Kroger also announced it is waiving its grocery pickup fee, typically $4.95, until Jan. 1. 

DISCUSSION QUESTIONS: What is your assessment of Kroger’s current competitive position? How will the chain’s new logo, tagline and marketing efforts affect its standing?

Please practice The RetailWire Golden Rule when submitting your comments.
Braintrust
"Refreshing their logo and tagline to help continue the evolution of and articulation of their story is an important part of the brand."
"It will be critical for Kroger to turn their marketing refresh into true operationalized changes, that will be very clear during the customer shopping experience."
"It is my hope that Kroger will lead other progressive grocers to understand ways in which to stay aggressive and thrive as the channel competes with Amazon."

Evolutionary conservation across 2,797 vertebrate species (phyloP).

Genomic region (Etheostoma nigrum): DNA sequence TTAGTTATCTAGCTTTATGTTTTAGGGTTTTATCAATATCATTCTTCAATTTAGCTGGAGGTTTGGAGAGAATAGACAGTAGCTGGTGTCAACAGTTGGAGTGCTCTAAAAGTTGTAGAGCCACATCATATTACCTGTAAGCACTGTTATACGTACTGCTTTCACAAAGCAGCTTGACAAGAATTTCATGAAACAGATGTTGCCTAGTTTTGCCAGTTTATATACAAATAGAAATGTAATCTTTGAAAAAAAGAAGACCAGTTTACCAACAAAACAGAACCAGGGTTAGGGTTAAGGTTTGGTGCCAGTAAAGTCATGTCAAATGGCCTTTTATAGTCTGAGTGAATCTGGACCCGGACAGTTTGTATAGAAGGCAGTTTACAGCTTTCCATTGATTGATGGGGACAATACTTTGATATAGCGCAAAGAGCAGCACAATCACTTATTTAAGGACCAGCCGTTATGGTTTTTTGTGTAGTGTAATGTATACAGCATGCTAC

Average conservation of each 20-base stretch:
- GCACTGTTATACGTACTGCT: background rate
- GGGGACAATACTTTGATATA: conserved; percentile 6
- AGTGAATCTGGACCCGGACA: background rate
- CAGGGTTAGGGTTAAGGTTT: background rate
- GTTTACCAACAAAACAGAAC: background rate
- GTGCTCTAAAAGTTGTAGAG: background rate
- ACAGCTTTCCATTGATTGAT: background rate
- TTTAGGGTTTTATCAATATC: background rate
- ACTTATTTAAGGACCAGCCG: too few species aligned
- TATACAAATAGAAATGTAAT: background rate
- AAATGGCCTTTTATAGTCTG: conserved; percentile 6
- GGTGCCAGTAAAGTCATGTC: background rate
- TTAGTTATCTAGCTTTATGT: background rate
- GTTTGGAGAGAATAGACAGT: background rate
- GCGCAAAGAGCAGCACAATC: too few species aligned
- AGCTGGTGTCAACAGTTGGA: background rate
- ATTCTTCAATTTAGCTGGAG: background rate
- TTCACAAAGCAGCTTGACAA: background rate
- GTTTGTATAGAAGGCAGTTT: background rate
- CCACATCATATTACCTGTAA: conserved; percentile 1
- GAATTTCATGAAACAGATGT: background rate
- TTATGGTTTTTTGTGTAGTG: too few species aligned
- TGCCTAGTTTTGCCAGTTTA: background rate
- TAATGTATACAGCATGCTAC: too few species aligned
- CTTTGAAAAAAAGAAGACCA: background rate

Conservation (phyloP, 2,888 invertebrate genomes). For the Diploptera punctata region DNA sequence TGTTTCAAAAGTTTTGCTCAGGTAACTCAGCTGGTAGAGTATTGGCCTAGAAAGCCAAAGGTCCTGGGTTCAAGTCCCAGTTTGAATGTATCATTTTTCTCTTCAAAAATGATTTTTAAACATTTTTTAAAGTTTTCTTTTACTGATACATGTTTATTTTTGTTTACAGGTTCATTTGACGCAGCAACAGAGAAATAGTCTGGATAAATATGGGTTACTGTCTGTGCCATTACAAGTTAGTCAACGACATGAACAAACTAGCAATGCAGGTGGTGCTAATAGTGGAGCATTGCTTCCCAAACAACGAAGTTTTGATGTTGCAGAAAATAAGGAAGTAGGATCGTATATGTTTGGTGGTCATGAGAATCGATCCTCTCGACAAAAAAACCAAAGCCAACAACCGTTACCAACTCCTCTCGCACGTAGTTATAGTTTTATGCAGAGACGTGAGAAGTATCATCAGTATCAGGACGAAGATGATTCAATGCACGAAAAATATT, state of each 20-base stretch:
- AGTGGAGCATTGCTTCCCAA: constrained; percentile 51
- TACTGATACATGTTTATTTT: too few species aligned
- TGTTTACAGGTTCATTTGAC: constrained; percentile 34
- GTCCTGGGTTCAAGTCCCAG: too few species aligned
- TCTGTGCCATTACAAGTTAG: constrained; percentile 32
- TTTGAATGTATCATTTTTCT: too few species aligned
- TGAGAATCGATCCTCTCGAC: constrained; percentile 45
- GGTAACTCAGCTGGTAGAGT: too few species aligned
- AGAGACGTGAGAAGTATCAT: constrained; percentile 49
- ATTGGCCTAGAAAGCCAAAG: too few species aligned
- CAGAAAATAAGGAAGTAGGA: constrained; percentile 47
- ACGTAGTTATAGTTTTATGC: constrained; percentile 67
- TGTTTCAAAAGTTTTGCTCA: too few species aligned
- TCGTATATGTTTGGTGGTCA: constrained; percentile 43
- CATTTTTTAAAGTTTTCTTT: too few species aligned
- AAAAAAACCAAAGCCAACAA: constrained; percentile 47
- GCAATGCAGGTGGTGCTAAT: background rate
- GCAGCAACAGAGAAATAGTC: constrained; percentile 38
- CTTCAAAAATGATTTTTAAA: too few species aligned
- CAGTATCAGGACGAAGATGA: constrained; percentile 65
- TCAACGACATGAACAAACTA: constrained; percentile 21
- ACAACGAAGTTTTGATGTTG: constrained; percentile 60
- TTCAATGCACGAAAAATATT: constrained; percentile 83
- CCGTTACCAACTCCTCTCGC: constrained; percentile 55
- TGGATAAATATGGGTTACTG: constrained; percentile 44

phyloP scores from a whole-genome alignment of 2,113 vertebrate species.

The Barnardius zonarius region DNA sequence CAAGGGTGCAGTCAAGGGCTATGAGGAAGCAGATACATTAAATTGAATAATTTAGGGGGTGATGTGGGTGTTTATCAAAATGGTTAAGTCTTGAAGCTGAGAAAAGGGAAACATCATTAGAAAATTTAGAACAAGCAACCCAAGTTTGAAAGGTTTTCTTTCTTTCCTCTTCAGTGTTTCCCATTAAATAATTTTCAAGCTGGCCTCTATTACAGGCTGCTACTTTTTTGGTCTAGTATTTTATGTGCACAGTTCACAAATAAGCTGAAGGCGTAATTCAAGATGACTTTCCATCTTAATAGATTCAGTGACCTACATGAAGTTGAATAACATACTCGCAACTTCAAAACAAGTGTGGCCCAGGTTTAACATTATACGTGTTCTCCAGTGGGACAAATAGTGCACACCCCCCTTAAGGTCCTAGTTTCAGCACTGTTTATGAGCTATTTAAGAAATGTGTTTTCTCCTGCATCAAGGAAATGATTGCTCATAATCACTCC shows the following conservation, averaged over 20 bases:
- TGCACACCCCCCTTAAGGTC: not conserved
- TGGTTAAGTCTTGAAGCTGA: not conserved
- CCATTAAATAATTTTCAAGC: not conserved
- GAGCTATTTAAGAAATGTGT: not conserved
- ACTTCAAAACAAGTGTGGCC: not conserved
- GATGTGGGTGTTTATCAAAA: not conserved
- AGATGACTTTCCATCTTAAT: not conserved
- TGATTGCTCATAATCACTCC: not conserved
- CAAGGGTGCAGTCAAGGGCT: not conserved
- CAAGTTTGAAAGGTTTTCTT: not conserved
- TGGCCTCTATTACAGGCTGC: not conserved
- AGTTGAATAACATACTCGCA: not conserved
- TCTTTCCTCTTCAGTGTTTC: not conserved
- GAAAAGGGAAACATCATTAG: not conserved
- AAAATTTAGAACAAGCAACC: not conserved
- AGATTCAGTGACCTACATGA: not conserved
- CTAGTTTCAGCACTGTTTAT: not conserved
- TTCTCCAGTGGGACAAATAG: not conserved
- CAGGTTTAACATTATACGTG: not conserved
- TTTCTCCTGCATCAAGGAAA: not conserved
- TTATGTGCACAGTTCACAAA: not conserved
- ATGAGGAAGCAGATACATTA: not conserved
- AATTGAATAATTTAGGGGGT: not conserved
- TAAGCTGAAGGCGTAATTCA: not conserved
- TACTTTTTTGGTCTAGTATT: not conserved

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12 Comments on "Kroger to make fresh marketing start with a new logo, tagline and ‘Krojis’"


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Bethany Allee
BrainTrust

Kroger continues to innovate in a way that gives them a clear competitive advantage. Through a combination of technology and corporate philanthropy Kroger is capturing consumer hearts and minds – refreshing their logo and tagline to help continue the evolution of and articulation of their story is an important part of the brand.

Art Suriano
BrainTrust

I think the tagline and logo are excellent. Short, easy to understand, and indeed easy to remember. If Kroger promotes the message well as stated in the article with in-store radio, in-store signage, and full out of store communication, they will find success. Unfortunately, too often, what a retailer says they are going to do and what they do are two different things. However in the case of Kroger, I see them living up to their commitment. It is smart for every brand to have an identity and something that consumers to relate to when choosing where to shop. As the article states, there is too much grocery sameness, and this campaign should help Kroger stand aside from its competitors.